The very first two pieces of advice I received for investing was more than 30 years ago and they still apply to today. The advice came from my Father who knew truly little about the investing world but had two qualities that were invaluable. While my Father had no experience in the world of investing, he did have a lifetime of experience and a strong saving habit.
What You Can’t See..
In August of 1987 I started my first full-time job, and I had the decision to sign up for the company 401K. Being 18 I had no idea what a 401K was and when I asked my Father, he said “just signup and save 10%, if it is never in your paycheck you will never miss it.”
He could not have been more right. Years after that decision I made a lot of dumb financial mistakes and at times struggled financially to make ends meet. However, not once did I ever think about reducing my 401K contribution because to me it was just another deduction on my paystub, so I never saw it as a source to increase my paycheck. Those early years I had horrible saving habits and I could not imagine where I would be today if I did not follow his advice. I look back now and cannot believe I maintained this savings habit for 33 years.
Just Ignore It
The second piece of advice came more out of frustration. To this day I still remember my very first 401k contribution of $60 on September 15th, 1987. Back in 1987 we did not have the internet where we could check our 401K balance regularly and had to wait for your quarterly or annual statements. I received my first statement that following January and I noticed that the total value was less than the contributions I made; I was losing money! At the time I was oblivious to the Black Monday crash of 87 and how it affected me.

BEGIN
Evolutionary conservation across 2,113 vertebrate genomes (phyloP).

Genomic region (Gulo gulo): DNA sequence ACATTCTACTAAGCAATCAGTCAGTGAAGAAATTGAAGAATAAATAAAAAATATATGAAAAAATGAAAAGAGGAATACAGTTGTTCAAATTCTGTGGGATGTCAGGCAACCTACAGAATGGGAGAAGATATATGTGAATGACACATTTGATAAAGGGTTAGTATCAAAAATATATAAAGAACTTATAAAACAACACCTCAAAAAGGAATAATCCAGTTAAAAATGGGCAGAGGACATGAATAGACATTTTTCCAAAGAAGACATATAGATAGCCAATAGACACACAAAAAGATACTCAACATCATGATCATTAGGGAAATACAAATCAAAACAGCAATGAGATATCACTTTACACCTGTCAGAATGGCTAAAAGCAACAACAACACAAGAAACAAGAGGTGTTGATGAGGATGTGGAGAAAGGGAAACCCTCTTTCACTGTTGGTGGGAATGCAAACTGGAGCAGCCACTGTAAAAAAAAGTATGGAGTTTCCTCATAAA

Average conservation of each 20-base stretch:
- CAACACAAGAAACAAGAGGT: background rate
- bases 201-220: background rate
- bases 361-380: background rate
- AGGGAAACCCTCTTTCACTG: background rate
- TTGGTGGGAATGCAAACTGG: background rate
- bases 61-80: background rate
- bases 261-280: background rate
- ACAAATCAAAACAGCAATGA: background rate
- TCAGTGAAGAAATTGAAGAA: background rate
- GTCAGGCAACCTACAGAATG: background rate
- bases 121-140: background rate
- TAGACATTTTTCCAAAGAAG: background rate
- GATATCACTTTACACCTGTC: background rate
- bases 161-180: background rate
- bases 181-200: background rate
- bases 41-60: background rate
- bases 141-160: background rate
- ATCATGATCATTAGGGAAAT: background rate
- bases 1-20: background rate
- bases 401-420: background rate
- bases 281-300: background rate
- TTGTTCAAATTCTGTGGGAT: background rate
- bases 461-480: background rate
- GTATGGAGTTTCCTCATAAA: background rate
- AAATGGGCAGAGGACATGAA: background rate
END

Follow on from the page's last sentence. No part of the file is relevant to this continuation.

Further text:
I was so frustrated with this 401K thing, my Father overheard me complaining and said just ignore it and it will grow. Losing money bothered me so I diligently read every quarterly report and by the end of 1988 my account balance was larger than all my contributions. I made back all my lost money and then some. Unfortunately, my Father passed away in the summer of 1988, and I never had the opportunity to thank him for the advice.
Decades later I can look back at how those two experiences shaped my financial life and how powerful that advice was when I look at my portfolio and it is still applicable today. Regardless of how much knowledge I have attained about investing my two biggest wealth builders is the knowledge that markets always recover and consistent savings is the easiest path to building wealth. It shows that financial behavior (in this context) is more important than financial knowledge.